Getting back to your true expression can be a self imposed minefield- to feel like you are honouring your own creative path, to make images that lend themselves to your own sense of joy, can be a little more difficult that you may think.
My way was to limit my representational skills as an artist, to try to get back to some kind of emotional content, rather than playing to the ‘can I have a painting of a stag in a forest’ customer that I’d made my pocket money on as a school kid.
But it’s not easy, it’s hard when your grandma wants to be proud, and says, ‘you used to do lovely pictures’, or your parents think they’ve done you a favour by getting you that job to paint their friends a picture for their living room, ‘in these colours’.
Don’t get me wrong, there will always be a place for that kind of artist, and it will always be a privilege to be paid for your art work,
But, when creating your present masterpiece, Just ask yourself these questions...
How much am I enjoying this process?
Do I feel mentally or creatively expanded in this expression?
Would I have this picture on my own wall?
If the answer is a ‘no’ to more than one of these questions, then it maybe time to consider some self enforced, freeflow creative playtime!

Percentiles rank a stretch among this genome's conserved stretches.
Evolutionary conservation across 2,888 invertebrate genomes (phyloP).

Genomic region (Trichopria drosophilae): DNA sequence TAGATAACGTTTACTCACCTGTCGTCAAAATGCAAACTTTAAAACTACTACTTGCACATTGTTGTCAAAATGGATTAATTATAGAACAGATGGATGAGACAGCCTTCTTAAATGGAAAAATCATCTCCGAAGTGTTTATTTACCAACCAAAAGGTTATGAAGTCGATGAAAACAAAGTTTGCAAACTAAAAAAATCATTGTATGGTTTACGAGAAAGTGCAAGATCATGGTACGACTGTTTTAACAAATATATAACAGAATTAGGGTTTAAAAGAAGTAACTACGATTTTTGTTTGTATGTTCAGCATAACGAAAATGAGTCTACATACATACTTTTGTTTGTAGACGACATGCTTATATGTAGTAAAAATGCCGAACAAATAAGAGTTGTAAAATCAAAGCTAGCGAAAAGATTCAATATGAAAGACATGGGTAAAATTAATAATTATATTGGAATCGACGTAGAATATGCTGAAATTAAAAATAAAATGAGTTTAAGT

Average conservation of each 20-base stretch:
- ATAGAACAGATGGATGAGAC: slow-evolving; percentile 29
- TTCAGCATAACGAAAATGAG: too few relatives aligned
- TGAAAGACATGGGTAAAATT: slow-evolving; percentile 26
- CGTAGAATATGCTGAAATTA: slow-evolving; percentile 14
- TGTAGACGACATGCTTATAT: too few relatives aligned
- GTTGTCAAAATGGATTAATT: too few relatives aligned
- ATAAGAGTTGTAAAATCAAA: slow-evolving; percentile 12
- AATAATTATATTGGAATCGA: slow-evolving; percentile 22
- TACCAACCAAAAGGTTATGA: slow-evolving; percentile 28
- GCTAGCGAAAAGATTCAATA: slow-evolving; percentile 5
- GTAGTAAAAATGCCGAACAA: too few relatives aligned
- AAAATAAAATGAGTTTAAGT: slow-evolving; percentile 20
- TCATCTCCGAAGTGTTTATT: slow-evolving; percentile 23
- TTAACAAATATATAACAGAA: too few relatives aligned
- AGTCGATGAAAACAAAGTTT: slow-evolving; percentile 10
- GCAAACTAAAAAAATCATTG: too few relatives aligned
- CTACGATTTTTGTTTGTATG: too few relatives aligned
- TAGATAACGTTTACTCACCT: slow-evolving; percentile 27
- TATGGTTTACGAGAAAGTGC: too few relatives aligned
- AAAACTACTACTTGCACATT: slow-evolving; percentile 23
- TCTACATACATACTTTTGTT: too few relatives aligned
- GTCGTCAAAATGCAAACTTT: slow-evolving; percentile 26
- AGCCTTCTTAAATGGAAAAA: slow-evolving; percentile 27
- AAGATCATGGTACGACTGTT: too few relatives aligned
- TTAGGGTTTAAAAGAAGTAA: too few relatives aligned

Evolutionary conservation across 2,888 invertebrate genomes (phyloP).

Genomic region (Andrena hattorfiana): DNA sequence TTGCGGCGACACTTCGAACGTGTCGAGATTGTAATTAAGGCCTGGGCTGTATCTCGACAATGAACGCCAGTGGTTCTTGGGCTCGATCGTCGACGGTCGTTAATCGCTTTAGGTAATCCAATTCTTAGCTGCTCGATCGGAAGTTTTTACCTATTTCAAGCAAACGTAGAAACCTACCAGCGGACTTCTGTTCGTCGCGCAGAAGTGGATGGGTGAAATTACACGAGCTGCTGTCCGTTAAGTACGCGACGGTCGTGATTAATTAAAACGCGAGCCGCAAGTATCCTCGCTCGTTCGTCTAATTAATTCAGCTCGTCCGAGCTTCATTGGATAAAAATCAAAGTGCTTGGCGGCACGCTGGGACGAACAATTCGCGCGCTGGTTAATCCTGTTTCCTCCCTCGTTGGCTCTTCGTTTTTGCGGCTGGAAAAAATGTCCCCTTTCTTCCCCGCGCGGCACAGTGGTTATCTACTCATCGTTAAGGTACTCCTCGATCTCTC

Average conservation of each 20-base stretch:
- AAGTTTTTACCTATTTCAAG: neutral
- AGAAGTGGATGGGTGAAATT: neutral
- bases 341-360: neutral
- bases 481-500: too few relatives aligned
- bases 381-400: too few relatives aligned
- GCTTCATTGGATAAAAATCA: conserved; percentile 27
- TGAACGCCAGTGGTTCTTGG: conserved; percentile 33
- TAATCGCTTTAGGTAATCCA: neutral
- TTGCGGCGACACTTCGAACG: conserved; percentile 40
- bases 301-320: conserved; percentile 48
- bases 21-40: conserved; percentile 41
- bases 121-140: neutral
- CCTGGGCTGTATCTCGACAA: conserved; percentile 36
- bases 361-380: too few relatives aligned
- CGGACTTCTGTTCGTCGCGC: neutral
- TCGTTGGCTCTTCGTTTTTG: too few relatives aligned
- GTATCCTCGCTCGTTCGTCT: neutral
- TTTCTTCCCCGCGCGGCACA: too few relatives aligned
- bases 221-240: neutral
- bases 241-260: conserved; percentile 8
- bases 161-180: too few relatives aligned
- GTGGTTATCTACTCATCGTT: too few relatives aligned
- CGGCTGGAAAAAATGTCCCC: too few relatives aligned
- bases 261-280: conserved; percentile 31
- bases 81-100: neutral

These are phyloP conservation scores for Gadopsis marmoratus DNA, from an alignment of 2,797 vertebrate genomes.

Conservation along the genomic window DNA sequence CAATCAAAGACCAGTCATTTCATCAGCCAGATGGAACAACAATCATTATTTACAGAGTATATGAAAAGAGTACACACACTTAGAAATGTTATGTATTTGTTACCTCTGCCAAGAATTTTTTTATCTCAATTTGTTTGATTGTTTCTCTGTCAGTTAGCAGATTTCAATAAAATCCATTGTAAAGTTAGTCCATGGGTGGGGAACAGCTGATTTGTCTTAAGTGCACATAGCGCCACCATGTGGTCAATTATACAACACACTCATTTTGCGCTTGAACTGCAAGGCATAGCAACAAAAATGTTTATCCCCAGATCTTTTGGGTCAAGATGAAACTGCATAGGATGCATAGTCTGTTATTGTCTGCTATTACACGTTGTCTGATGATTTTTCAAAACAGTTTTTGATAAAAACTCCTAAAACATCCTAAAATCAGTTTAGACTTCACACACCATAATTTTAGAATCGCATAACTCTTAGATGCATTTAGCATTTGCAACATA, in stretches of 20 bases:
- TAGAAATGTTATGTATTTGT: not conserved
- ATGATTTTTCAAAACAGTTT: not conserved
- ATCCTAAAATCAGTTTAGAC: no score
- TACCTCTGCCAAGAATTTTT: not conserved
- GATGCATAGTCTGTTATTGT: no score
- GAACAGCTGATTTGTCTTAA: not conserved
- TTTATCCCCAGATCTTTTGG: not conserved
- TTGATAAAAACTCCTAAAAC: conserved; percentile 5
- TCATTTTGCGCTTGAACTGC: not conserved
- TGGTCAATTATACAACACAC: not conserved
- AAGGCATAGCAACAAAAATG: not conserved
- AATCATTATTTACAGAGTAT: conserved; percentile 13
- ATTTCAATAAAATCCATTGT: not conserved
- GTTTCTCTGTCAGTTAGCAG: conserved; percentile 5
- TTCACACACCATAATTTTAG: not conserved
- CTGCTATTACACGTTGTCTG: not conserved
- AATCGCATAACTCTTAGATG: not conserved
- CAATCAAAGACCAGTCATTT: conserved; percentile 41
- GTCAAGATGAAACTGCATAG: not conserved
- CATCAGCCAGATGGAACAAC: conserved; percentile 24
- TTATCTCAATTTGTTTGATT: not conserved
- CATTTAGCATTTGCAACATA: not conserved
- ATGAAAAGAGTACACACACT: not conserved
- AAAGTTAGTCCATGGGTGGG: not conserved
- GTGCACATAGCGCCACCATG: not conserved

Here’s a few ideas!
1 Disable your usual method of mark making - either take away control, or if you use very open, sketchy mark making, then limit yourself to making a decision on a line or shape. Don’t overthink this- whatever comes to mind- remember, you are not playing to an audience with this!
2 Again, remember, you are not playing to an audience, there is no preconception on outcome,
So take a risk, use a colour combination you haven’t first tried out, or a technique which almost decides it’s own outcome, like marbling or paint splats
3 Play out the character of a completely different type of artist to yourself in your mind, like creative role play-how would they make their first mark on the paper? With deliberation? Or with gentle flow...? What type of art is this character famous for creating? How much do their paintings sell for? What characteristics do they have that you may not?
Try them on for size, you may be surprised at how well they fit!
4 Start your picture with a blindfold! Then see what kind of image the initial marks inspire to continue in developing.
5 If you get bored, or you are not feeling involved in what you are doing , then STOP!
Throw it away! Or keep it to look at with fresh eyes another time and Start again!
Try another idea! Give yourself permission to not have to rescue every piece of creative work you do!
The expansion is in the joy of the process- not the outcome
About the author
Cherianne Dawn is a psychic artist and symbolist, and aims to use her gifts to teach and inspire.
Life Path Alignment & Symbolic Support with Cherianne
'An insight into your present to empower your future.'
She has an online intuitive school 'Catching Visions'
guiding conscious beings to expand their spirituality
and nuture their creative flow.